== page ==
Reaching a sense of peace and joy usually is a sign of reassurance.
Who can help me?
To make a good decision, we need to enlist God’s help and especially open ourselves to the guidance of the Holy Spirit.
Gathering information and prayerfully considering the options, with their positives and negatives, can help narrow down the field, if the range of choices seems wide. People who know us well, such as family and friends, as well as people already involved in the vocation that attracts us, in conjunction with mentors, spiritual directors and the Diocesan Vocations Director, may be able to offer advice and support in the enquiries and the discernment we seek to make.
Fr Carl Mackander is the Diocesan Vocations Director and will be happy to discuss your vocation with you.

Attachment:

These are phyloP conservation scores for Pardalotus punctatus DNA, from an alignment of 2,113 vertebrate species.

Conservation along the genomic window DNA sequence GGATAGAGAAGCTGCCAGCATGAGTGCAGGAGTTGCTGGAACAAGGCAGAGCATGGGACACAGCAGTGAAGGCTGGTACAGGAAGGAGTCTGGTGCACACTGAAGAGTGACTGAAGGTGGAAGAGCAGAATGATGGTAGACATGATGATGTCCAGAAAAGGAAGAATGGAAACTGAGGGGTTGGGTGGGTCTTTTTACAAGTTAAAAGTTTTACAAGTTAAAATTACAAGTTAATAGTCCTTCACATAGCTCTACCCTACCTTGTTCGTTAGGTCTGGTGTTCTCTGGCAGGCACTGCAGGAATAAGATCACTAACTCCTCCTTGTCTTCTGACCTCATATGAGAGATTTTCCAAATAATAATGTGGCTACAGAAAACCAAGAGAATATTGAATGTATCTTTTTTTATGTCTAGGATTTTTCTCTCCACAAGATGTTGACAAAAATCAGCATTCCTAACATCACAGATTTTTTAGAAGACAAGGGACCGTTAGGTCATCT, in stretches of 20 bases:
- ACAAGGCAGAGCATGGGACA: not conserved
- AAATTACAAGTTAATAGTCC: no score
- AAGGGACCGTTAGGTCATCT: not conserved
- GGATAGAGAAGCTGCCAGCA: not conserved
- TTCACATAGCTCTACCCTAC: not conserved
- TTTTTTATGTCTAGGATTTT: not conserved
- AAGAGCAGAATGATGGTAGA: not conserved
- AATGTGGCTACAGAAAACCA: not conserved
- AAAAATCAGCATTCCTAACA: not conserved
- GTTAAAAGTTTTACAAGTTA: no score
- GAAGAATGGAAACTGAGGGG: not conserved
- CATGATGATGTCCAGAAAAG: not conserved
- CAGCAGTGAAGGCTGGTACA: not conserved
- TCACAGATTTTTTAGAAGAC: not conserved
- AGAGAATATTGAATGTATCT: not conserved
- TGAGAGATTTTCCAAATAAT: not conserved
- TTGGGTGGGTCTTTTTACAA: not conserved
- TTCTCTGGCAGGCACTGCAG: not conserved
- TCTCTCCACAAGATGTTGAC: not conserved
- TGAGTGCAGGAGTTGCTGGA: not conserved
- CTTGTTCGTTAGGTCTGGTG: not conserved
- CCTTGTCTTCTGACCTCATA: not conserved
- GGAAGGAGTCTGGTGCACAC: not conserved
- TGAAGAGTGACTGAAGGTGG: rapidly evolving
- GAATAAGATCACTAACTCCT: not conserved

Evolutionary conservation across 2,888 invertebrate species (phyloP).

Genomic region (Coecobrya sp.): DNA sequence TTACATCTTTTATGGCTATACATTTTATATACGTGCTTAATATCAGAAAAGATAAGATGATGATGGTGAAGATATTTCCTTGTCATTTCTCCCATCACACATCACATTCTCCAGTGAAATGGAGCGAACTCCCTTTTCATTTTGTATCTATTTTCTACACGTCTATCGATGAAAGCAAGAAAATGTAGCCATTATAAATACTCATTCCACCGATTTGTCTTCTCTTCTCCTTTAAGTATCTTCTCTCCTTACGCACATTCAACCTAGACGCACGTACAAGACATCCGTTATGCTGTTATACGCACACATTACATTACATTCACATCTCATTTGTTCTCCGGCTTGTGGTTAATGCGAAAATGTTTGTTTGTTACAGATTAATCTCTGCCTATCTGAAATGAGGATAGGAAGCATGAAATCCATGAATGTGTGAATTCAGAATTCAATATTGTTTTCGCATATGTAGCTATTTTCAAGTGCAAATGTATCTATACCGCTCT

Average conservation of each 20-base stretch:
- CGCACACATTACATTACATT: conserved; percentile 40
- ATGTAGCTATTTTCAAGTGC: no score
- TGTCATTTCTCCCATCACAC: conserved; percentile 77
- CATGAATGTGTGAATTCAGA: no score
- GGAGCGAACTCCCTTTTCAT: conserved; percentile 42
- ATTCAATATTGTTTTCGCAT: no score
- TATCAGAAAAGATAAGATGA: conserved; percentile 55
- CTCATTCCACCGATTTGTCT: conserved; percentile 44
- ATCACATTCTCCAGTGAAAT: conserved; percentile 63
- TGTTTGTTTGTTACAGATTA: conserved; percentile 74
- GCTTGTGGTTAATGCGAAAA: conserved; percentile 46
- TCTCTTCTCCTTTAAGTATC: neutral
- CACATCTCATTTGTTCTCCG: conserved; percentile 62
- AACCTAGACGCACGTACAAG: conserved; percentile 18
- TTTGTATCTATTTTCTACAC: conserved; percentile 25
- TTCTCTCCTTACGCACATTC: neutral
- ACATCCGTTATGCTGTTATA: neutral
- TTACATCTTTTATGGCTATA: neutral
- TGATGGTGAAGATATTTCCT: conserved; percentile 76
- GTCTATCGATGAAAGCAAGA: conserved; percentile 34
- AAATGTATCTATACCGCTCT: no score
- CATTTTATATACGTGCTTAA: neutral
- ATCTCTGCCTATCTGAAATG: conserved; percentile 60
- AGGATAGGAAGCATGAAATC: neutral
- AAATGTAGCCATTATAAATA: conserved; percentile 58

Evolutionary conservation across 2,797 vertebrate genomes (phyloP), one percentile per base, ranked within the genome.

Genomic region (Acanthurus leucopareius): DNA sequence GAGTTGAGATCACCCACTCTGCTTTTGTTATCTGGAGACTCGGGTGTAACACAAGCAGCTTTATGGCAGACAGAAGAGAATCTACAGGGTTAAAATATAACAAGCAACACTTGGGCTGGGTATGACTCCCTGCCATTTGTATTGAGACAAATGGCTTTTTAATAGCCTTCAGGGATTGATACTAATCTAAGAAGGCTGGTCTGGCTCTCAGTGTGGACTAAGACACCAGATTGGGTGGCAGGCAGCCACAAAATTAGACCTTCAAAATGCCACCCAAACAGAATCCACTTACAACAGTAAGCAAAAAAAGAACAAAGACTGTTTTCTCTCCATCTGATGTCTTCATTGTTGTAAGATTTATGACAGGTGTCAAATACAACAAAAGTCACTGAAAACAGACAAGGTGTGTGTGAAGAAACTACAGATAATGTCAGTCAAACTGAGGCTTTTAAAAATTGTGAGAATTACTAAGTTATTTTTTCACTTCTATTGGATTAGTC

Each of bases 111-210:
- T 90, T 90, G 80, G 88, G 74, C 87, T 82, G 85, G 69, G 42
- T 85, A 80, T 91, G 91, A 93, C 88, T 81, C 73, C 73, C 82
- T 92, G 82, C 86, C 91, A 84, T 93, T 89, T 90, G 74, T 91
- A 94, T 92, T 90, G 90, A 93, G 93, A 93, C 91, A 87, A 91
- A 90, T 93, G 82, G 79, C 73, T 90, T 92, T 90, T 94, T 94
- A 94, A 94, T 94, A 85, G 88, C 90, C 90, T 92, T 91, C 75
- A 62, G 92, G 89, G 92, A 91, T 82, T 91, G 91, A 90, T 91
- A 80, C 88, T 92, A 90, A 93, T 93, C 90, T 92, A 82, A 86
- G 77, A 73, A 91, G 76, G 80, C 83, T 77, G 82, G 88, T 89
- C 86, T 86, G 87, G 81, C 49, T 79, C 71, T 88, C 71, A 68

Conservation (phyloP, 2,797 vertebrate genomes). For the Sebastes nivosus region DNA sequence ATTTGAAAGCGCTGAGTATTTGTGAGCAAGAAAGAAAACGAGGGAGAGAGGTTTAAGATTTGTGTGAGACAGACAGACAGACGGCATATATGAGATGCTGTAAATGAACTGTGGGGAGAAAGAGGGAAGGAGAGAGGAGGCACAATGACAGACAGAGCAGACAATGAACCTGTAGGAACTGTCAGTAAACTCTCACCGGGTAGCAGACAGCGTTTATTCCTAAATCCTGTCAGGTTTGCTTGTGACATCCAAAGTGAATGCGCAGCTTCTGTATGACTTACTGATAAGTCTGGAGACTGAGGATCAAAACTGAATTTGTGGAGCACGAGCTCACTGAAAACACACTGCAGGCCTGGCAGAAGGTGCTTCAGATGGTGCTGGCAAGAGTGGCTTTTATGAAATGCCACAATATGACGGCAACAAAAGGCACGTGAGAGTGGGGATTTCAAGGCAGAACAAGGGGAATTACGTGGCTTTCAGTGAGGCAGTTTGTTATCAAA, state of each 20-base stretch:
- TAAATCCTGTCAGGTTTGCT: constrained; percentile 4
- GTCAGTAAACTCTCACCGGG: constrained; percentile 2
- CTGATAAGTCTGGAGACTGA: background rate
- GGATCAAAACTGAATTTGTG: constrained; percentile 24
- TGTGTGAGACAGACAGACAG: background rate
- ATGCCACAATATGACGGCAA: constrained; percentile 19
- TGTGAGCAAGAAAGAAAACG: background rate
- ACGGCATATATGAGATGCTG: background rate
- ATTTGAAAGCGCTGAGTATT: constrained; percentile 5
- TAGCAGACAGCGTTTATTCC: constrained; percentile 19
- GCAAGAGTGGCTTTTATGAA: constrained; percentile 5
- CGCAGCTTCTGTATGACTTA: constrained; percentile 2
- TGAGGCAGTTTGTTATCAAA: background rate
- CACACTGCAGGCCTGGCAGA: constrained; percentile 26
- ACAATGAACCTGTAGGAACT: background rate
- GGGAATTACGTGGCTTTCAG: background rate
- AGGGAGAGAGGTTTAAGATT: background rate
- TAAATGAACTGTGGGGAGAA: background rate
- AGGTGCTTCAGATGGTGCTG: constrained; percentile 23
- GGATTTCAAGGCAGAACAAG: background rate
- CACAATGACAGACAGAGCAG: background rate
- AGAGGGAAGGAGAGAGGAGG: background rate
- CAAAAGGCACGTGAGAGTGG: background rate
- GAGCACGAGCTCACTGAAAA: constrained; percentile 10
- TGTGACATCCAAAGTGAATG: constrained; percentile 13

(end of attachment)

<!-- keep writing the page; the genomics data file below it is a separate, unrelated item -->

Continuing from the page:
In marriage, a couple shares a relationship that is self-giving, love-giving and life-giving. Married couples share their vows, helping each other to live their lives so as to reflect the love of God present in their marriage. They work at their relationship in good moments and bad moments. They live a life of faith so that their relationship with God may grow and develop.
Together they seek to form a home. With the gift of children, they are the first teachers in Christian faith and values. They may serve the parish community and share their gifts and talents by contributing to a variety of parish ministries and projects.
Marriage education is a vital, yet often overlooked, part of preparing for your life partnership with your loved one. Centacare (link) has a selection of courses for married and soon-to-be married couples to assist you in preparing for, and maintaining, your commitment to each other.
The permanent diaconate was re-established in the Church by Pope Paul VI in 1967, allowing males (who may be married or unmarried) to be ordained deacons.
A permanent deacon is one who has received the Sacrament of Holy Orders “not to the priesthood but to service” (Vatican II: Lumen Gentium 29).